ting of the brigades of Drayton, Pickett, Jenkins, G. T. Anderson, and Kemper; and 3 belonging to an extemporized division of N. G. Evans, including the brigades of Evans, Hood, and Law. On page 886, Part I., Volume XIX. of the Official Records, Jones says that after Toombs joined him from Hagerstown, his 6 brigades numbered at Sharpsburg 2430 men; i. e., an average of 405 men to each brigade. Now all Longstreet's officers and men know that the ranks were fuller at Sharpsburg than at South Mol loss (32) in the battle of the 14th. But with due allowance for that gain, the brigade must have been 450 strong at South Mountain. It is evident, then, that Kemper's brigade fell below 400 at South Mountain; otherwise, the brigade average in Jones's division would have exceeded 406. Longstreet thinks that he had four thousand men at South Mountain. His estimate is too high, according to the records as I find them. Accepting Brigadier-General George B. Anderson, C. S. A., killed at
Robert Underwood Johnson, Clarence Clough Buell, Battles and Leaders of the Civil War: Volume 2., The opposing forces in the Maryland campaign. (search)
-Col. Robert C. Buchanan: 3d U. S., Capt. John D. Wilkins; 4th U. S., Capt. Hiram Dryer ; 12th U. S. (1st Battalion), Capt. Matthew M. Blunt; 12th U. S. (2d Battalion), Capt. Thomas M. Anderson; 14th U. S. (1st Battalion), Capt. W. Harvey Brown; 14th U. S. (2d Battalion), Capt. David B. McKibbin. Brigade loss: Antietam, k, 4; w, 35 == 39. Second Brigade, Maj. Charles S. Lovell: 1st and 6th U. S., Capt. Levi C. Bootes; 2d and 10th U. S., Capt. John S. Poland; 11th U. S., Capt. De Lancey Floyd-Jones; 17th U. S., Maj. George L. Andrews. Brigade loss: Antietam, k, 8; w, 47; m, 1 == 56; Shepherdstown, k, 1; w, 8 == 9. Third Brigade, Col. Gouverneur K. Warren: 5th N. Y., Capt. Cleveland Winslow; 10th N. Y., Lieut.-Col. John W. Marshall. Brigade loss: Shepherdstown, w, 1. Artillery: E and G, 1st U. S., Lieut. Alanson M. Randol; I, 5th U. S., Capt. Stephen H. Weed; K, 5th U. S., Lieut. William E. Van Reed. Artillery loss: Antietam, w, 3. Shepherdstown, k, 1; w, 2 == 3. Third division (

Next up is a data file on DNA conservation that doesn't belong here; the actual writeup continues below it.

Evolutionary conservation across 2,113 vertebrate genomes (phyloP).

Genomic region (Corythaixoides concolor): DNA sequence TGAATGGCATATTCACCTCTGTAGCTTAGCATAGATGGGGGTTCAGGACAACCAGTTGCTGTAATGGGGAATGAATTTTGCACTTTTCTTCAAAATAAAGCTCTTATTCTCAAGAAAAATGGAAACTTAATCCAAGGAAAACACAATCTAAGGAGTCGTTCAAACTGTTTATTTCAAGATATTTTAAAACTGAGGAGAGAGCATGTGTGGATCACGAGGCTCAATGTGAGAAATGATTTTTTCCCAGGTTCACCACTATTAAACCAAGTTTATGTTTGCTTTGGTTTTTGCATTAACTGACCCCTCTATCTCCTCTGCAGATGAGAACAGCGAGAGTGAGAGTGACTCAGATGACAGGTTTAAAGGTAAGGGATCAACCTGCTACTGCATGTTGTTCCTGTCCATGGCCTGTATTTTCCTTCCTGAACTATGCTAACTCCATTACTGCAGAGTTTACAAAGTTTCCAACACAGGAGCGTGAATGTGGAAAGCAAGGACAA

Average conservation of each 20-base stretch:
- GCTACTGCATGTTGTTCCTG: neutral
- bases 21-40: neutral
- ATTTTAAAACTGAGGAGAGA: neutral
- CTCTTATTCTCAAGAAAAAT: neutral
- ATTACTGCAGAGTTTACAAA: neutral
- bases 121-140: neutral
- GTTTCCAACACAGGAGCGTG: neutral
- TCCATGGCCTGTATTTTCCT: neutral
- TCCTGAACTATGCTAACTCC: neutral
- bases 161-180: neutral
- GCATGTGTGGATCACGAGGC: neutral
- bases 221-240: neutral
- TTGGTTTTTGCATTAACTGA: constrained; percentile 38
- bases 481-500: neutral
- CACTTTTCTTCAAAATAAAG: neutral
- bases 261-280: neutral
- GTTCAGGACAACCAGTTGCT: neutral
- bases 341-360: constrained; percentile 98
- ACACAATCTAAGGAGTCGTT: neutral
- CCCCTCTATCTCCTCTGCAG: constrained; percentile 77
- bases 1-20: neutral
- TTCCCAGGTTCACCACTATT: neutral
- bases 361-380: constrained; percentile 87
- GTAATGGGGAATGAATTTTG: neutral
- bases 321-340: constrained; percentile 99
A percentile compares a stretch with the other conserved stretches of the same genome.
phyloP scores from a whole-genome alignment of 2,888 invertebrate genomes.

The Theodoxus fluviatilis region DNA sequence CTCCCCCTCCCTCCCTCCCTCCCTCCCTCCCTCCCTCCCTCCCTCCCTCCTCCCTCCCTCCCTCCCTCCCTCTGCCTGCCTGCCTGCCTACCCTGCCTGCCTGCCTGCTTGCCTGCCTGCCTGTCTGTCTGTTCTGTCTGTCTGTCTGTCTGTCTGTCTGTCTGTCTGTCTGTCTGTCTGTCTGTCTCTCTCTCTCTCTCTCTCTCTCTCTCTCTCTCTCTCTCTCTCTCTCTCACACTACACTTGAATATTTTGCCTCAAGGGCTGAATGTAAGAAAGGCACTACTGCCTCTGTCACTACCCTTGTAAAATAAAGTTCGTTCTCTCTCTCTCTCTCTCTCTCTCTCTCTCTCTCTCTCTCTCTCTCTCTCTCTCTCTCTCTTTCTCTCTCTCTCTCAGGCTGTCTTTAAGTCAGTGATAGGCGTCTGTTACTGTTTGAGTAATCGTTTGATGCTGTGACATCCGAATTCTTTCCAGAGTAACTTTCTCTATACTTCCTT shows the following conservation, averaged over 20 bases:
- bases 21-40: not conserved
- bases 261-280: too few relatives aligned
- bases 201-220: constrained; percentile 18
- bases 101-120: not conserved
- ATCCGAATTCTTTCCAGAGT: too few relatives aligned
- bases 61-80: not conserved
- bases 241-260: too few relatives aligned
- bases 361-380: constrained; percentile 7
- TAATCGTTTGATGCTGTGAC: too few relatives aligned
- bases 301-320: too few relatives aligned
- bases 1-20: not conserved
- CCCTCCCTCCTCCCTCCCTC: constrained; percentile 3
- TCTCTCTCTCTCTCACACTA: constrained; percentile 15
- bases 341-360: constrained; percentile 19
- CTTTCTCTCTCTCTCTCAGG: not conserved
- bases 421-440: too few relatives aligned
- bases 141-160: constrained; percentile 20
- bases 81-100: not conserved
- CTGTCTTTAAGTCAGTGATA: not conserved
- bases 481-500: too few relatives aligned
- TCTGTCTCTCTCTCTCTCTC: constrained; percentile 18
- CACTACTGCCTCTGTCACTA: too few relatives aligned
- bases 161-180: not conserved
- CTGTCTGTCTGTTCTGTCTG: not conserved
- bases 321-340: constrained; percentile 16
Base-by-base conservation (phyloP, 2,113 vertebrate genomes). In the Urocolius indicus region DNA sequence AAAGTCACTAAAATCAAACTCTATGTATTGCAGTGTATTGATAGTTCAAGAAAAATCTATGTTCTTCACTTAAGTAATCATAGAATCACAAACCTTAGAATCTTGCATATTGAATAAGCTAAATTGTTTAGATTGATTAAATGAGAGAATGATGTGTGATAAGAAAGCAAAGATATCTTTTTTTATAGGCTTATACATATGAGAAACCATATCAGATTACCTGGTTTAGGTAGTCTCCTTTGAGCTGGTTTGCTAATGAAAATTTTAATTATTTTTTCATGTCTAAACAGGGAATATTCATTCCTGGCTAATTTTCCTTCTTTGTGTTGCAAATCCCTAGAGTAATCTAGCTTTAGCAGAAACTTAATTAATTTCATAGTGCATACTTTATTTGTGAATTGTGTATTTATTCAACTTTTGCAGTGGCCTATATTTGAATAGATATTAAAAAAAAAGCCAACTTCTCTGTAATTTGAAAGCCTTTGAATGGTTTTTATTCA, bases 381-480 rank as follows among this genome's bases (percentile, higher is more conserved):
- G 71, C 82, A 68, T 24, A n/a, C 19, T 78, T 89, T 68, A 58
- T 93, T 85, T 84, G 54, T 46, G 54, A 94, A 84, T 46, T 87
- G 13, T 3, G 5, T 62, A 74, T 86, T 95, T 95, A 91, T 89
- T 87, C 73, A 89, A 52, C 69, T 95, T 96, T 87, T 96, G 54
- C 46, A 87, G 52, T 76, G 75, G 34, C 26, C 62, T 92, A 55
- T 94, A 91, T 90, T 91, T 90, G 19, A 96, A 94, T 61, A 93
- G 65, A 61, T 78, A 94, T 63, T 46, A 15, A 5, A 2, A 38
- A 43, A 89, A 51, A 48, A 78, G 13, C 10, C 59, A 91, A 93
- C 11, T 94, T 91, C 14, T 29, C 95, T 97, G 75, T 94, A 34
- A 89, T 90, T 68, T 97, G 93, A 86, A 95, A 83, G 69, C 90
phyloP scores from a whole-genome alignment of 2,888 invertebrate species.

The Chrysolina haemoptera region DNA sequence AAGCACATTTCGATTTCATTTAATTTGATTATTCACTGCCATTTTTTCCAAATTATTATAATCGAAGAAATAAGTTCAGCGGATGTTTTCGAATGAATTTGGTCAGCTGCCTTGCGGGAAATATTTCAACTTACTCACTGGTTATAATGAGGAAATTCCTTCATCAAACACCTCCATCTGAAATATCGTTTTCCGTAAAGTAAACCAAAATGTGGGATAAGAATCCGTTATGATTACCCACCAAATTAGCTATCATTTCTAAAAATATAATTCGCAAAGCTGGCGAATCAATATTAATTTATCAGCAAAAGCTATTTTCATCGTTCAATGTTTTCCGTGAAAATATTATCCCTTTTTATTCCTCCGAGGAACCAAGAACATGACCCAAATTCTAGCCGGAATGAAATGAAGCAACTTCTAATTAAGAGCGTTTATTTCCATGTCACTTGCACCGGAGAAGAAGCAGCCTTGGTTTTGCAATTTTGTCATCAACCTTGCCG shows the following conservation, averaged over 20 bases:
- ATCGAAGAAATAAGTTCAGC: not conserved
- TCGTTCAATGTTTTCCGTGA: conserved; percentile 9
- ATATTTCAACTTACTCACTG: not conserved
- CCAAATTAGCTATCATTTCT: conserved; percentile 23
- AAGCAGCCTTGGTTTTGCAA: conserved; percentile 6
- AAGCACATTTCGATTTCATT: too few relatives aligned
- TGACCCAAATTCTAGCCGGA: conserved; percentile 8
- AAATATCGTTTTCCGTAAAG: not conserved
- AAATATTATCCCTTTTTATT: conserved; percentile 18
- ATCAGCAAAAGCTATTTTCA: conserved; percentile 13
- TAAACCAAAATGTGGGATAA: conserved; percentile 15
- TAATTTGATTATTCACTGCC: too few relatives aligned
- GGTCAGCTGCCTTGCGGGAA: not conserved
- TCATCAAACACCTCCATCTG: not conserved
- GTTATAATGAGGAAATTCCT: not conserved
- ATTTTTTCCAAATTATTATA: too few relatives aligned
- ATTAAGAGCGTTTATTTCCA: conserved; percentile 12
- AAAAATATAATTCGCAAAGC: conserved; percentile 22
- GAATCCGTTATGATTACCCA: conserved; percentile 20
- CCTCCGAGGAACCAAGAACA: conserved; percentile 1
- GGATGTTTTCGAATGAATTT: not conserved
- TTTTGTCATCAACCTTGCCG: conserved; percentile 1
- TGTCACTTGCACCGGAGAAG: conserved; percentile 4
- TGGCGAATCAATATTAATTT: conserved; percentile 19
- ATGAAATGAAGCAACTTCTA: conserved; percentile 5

Robert Underwood Johnson, Clarence Clough Buell, Battles and Leaders of the Civil War: Volume 2., Stonewall Jackson in Maryland. (search)
a commanding general a private in the ranks? Going to put this section in place, I saw Burnside's heavy line move up the hill, and the earth seemed to tremble beneath their tread. It was a splendid and fearful sight, but for them to beat back Jones's feeble line was scarcely war. The artillery tore, but did not stay them. They pressed forward until Sharpsburg was uncovered and Lee's line of retreat was at their mercy. But then, just then, A. P. Hill, picturesque in his red battle-shirt, ws to meet the coming shock. They met it and stayed it. The blue line staggered and hesitated, and, hesitating, was lost. At the critical moment A. P. Hill was always at his strongest. Quickly advancing his battle-flags, his line moved forward, Jones's troops rallied on him, and in the din of musketry and artillery on either flank the Federals broke over the field. Hill did not wait for his other brigades, but held the vantage gained until Burnside was driven back to the Antietam and under t
Robert Underwood Johnson, Clarence Clough Buell, Battles and Leaders of the Civil War: Volume 2., The battle of Antietam. (search)
s of surface gave them, pushed on along the depression in which the road ran, a section of artillery keeping pace with them in the road. The direction of movement brought all the brigades of the first line in ├ęchelon, but Welsh soon fought his way up beside Christ, and they, together, drove the enemy successively from the fields and farm-yards till they reached the edge of the village. Upon the elevation on the right of the road was an orchard in which the shattered and diminished force of Jones made a final stand, but Willcox concentrated his artillery fire upon it, and his infantry was able to push forward and occupy it. They now partly occupied, the town of Sharpsburg, and held the high ground commanding it on the south-east, where the national cemetery now is. The struggle had been long and bloody. It was half-past 4 in the afternoon, and ammunition had again run low, for the wagons had not been able to accompany the movement. Willcox paused for his men to take breath again, a